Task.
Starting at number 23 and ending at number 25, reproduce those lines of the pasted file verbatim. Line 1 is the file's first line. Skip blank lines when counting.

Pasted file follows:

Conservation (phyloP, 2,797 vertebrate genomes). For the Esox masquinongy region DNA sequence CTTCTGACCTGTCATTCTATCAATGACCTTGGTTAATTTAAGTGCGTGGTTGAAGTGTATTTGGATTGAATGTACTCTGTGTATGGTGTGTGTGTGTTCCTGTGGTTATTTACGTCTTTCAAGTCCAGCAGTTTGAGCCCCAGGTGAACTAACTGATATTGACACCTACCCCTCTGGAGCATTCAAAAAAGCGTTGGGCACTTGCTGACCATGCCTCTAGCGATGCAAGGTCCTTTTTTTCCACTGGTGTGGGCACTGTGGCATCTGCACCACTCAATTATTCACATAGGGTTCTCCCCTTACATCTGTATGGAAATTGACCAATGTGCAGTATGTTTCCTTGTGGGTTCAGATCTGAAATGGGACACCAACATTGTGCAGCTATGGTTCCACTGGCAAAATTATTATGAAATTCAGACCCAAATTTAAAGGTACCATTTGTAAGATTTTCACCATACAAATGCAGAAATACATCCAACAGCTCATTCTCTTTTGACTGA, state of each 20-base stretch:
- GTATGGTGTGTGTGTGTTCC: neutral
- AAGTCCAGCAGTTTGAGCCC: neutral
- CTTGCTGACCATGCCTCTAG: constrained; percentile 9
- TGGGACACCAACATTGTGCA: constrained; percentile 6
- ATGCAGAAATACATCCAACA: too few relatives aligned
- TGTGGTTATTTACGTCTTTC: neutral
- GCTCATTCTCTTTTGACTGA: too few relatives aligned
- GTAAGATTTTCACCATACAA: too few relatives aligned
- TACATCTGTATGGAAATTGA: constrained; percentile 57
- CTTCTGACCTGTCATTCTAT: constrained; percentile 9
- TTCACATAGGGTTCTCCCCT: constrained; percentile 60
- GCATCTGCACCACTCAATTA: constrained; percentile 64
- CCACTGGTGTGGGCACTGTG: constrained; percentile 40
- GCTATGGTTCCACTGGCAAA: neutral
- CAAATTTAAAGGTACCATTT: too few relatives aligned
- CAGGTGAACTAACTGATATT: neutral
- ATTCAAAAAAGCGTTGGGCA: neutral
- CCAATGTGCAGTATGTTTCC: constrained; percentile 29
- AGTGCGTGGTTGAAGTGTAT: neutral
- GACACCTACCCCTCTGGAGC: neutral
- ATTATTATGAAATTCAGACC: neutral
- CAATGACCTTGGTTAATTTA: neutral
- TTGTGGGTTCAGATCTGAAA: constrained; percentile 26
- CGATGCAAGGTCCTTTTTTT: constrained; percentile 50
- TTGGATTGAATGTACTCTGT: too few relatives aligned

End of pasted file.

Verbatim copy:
- CAATGACCTTGGTTAATTTA: neutral
- TTGTGGGTTCAGATCTGAAA: constrained; percentile 26
- CGATGCAAGGTCCTTTTTTT: constrained; percentile 50